October 8, 2011

A fresh approach to the machzor

MIAMI — Even for Jews who only attend synagogue during the High Holy Days, there's a certain timeless familiarity to the special seasonal prayer book: the machzor.

MIAMI — Even for Jews who only attend synagogue during the High Holy Days, there's a certain timeless familiarity to the special seasonal prayer book: the machzor.

There are Biblical references, ancient Hebrew prayers, Kabalistic meditations, and the wisdom of revered Jewish philosophers and theologians.

This year, worshippers at 60 Reform congregations around the country found different, perhaps startling, voices joining their Rosh Hashana services last week, courtesy of a new machzor that a Coral Gables, Fla., rabbi is helping develop.

Alongside traditional material meant to encourage reflection, repentance and spiritual growth, there's a passage from John Steinbeck's "Travels with Charley," a poem from George Eliot, and words of wisdom from Dr. Jonas Salk.

By 2014, the still untitled machzor, commissioned by the Central Conference of American Rabbis — the organized rabbinate of Reform Judaism — is expected to become the standard High Holy Days text for most of the country's 800 Reform congregations. Rosh Hashana, the Jewish New Year, began at sundown Sept. 28 and continued through sundown Sept. 30. The High Holy Days end with Yom Kippur, which began at sundown Friday and will end at sundown today.

It's the peak season for synagogue attendance because it draws Jews who don't go to weekly Sabbath services, much as Christmas and Easter services draw Christians who otherwise don't go to church.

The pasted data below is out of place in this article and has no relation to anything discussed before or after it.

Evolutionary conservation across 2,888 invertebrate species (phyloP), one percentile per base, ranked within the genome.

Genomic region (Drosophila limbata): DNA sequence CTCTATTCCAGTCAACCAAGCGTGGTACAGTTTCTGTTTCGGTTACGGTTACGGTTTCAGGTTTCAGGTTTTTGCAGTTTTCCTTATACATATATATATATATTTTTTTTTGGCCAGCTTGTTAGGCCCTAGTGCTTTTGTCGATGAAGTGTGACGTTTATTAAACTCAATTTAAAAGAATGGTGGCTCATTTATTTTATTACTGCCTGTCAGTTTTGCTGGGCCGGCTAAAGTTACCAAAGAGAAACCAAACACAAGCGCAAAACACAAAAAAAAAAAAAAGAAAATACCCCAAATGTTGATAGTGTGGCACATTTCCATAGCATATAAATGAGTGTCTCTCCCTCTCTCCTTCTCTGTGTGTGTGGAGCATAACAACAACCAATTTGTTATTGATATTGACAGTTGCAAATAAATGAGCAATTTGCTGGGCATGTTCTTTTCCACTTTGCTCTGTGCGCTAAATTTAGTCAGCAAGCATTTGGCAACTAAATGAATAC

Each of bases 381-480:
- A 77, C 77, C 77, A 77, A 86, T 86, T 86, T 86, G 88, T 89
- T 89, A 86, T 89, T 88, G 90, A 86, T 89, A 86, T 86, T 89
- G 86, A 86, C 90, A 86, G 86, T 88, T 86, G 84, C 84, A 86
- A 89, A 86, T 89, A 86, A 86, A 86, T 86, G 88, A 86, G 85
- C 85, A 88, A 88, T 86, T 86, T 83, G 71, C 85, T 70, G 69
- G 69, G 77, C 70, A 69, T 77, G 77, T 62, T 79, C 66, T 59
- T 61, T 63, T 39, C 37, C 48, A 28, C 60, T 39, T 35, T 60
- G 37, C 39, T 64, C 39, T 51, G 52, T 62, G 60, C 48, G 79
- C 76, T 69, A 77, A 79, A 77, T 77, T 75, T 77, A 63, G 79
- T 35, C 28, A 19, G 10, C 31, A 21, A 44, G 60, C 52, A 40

The new machzor replaces the widely used "Gates of Repentance," written in 1978 and to some, stale, stilted and only marginally relevant to 21st-century life and consciousness.

Count Rabbi Edwin C. Goldberg among them. Spiritual leader of Temple Judea in Coral Gables, he replaced Gates of Repentance with a machzor of his own creation in 2004: "Renew Our Days." When the Central Conference went looking for someone to captain a writer-editor team, Goldberg 48, was the logical choice. A writer of four books, Goldberg considers himself "an iconoclast (who) wasn't happy with the status quo.... It turns out that the rabbinate hasn't put (a machzor) together from scratch since 1894, just revisions."

But the rabbis acknowledge that a fresh approach to the machzor can be risky — indeed, any liturgical change in a 5,772-year-old religion can't come about without consternation, if not resistance.

An overhaul of the machzor seemed inevitable after the Reform Movement published a new weekly prayer book, or siddur, entitled Mishkan T'filah ("dwelling place for prayer") in 2007, after 25 years of work.

"What we heard is using the new prayer book and going back to (Gates of Repentance) was jarring," said Rabbi Hara Person, publisher of the Central Conference of American Rabbis Press in New York.

Person said the new machzor shares many of the siddur's features.

It reads from back to front, like a Hebrew text.

The new machzor suggests that humankind should recognize its ability and responsibility to create its own destiny, rather than relying on divine power — or as Goldberg puts it: "focus more on our accounting of our own souls."

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